"I think this is the kind of proposal we asked for when we talked about this planned housing zone," DuBois said during the council's review of the project in January 2021.

Since then, however, the project has run into complications. Gary Johnson, vice president at Acclaim Companies, told this news organization that the company has not been able to pursue its plan to combine the parcels because a property owner who was initially on board did not follow through. At the same time, the company has been dealing with escalating construction costs and constraints in the supply chain.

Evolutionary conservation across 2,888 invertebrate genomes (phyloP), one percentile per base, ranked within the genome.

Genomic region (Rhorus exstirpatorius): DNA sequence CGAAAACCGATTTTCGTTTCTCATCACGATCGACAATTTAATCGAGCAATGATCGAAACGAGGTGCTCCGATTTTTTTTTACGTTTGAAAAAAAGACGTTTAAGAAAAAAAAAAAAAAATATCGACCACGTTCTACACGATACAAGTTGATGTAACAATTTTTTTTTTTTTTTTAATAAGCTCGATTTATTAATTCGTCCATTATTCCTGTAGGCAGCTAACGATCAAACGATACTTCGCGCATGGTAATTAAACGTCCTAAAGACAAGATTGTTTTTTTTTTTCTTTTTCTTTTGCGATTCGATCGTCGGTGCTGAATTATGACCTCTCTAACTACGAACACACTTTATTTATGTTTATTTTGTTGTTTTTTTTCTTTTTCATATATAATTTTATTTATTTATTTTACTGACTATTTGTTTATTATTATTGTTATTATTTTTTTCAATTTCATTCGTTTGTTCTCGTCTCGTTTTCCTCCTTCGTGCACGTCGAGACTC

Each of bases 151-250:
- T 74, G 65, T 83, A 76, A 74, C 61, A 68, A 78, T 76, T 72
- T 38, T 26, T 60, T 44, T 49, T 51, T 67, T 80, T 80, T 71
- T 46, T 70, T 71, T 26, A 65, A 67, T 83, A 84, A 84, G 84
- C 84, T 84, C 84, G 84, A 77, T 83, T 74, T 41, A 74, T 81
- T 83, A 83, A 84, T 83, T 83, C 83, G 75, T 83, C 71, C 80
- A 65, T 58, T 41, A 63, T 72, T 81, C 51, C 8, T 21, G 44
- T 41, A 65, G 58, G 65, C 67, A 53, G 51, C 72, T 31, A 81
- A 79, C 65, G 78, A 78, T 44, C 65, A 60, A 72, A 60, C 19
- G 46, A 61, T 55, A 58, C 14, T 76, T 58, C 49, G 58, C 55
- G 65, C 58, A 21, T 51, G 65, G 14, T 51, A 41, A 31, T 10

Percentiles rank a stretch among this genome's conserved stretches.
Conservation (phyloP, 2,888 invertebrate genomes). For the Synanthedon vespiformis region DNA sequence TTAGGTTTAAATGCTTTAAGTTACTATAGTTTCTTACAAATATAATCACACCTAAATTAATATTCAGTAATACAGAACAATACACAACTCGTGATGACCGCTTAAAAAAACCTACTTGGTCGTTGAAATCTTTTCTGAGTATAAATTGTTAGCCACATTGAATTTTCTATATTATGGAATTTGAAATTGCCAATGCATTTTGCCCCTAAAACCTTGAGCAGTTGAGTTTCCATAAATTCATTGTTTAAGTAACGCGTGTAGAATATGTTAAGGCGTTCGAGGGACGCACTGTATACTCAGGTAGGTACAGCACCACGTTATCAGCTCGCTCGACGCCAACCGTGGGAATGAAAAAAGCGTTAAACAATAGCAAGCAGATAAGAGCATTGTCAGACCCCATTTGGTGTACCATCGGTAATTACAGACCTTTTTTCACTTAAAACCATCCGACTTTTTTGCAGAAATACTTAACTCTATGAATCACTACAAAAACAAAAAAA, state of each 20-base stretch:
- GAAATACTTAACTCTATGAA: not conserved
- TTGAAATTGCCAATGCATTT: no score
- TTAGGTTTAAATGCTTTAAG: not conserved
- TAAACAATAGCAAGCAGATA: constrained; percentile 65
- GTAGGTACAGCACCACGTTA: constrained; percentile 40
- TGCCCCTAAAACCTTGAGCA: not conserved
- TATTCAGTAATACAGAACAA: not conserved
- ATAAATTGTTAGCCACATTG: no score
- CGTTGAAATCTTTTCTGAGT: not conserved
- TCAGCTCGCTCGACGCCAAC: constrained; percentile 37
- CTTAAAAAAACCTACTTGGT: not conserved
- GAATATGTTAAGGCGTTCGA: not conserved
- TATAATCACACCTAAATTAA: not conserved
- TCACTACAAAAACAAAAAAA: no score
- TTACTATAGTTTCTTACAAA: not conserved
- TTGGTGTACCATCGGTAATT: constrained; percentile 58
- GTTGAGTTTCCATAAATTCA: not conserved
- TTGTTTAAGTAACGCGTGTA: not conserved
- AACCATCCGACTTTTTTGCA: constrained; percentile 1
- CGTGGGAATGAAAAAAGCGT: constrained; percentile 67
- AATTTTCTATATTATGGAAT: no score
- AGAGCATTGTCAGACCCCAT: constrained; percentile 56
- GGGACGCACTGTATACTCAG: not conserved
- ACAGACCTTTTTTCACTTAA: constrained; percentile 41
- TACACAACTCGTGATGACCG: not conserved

"There have been a few times in my life where I've been really excited about a project and that has been one of them," Johnson said in an interview. "It's heartbreaking that the project has not been able to go ahead."

He said the company continues to hold out hope that the project will come together in the future. And while he expressed some concern about Palo Alto's recent move to increase affordable-housing impact fees for residential developers, he said he looks forward to working with the council on future housing projects.

"There are so many great opportunities that are ahead of us in the city of Palo Alto," Johnson said.

While the city saw an early wave of planned-home proposals just after the zoning designation was created, Lait said that the city is currently not processing any applications from developers looking to utilize the city's new zoning tool.